Garima Rastogi (University of Oxford) and Anisha Sharma (Ashoka University) receive the 2023 Kuznets Prize for their article “Unwanted daughters: the unintended consequences of a ban on sex-selective abortions on the educational attainment of women”, which was published in the Journal of Population Economics (2022), 35, pp. 1473-1516. The annual prize honors the best article published in the Journal of Population Economics in the previous year. The prize will be awarded in a public online event during the GLO Global Conference on December 1, 2022.
Garima Rastogi is a student in the MPhil in Economics program at the University of Oxford. She has completed her undergraduate education with honours from Ashoka University, India. Her research is primarily in applied microeconomics. She uses empirical methods to explore questions at the intersection of gender, education, and health, in the context of developing countries. She is currently working on her dissertation, which explores the role of a coercive sterilization policy in India on current family-planning practices.
Anisha Sharma is a development economist at Ashoka University, India. Her research interests are in labour economics, the economics of health and education, and public policy, with a particular interest in gender gaps across these dimensions. One strand of her research focuses how people make decisions about human capital investments and how gendered social norms influence their choices. Another strand of her research relates to the constraints on firms from hiring women, as well as the socioeconomic factors that constrain women’s labour supply. Dr. Sharma received a PhD in Economics from the University of Oxford, where she was a Rhodes Scholar.
Video of paper presentation.
We study whether legal restrictions on prenatal discrimination against females leads to a shift by parents towards postnatal discrimination, focusing on the impact on educational attainment. We exploit the differentially timed introduction of a ban on sex-selective abortions across states in India. We find that a legal restriction on abortions led to an increase in the number of females born, as well as a widening in the gender gap in educational attainment. Females born in states affected by the ban are 2.3, 3.5, and 3.2 percentage points less likely to complete grade 10, complete grade 12, and enter university, respectively, relative to males. These effects are concentrated among non-wealthy households that lacked the resources to evade the ban. Investigating mechanisms, we find that the relative reduction in investments in female education was not driven by family size but because surviving females became relatively unwanted, whereas surviving males became relatively more valued, leading to an increasing concentration of household resources on them. Discrimination is amplified among higher-order births and among females with relatively few sisters. Finally, these negative effects exist despite the existence of a marriage market channel through which parents increase investments in their daughters’ education to increase the probability that they make a high-quality match. This suggests that policymakers need to address the unintended welfare consequences of interventions aimed at promoting gender equity.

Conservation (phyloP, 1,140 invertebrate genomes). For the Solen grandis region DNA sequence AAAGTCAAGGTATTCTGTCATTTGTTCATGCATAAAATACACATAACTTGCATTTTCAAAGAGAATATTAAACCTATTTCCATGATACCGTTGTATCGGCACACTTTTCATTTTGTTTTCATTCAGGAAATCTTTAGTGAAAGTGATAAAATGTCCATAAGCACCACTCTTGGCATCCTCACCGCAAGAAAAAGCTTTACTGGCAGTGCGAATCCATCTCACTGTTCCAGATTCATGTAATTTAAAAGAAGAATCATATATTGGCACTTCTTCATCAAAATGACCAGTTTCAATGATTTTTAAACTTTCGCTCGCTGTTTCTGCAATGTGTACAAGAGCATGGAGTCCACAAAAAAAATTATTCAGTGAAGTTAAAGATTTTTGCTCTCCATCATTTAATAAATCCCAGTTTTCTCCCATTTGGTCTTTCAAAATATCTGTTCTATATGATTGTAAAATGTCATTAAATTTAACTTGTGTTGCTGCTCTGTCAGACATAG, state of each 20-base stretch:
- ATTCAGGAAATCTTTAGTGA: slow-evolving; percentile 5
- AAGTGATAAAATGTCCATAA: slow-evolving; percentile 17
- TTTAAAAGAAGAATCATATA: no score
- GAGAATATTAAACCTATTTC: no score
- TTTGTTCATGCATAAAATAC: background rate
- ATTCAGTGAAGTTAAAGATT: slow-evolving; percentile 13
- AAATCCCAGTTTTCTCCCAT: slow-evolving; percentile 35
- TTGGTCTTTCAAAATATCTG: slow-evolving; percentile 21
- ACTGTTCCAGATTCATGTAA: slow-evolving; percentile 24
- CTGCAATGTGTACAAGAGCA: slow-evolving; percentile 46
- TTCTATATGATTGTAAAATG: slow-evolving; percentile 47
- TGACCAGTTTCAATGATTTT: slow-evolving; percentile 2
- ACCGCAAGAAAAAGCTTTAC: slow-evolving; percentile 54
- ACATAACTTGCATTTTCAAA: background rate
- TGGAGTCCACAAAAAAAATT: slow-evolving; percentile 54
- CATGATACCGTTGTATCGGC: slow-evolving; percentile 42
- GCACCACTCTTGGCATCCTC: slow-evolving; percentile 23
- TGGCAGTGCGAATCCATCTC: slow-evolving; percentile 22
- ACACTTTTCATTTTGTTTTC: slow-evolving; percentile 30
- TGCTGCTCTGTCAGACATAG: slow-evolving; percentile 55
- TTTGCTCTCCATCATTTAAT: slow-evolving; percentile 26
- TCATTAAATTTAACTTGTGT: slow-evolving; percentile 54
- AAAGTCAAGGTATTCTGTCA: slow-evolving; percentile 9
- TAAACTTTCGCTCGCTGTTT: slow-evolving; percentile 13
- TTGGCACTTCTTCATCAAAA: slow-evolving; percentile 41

Further research & video presentations on abortions in the Journal of Population Economics:
- Consequences of Abortion Bans in India & Romania & more research links.
- Regulating Abortions in the United States & more research links.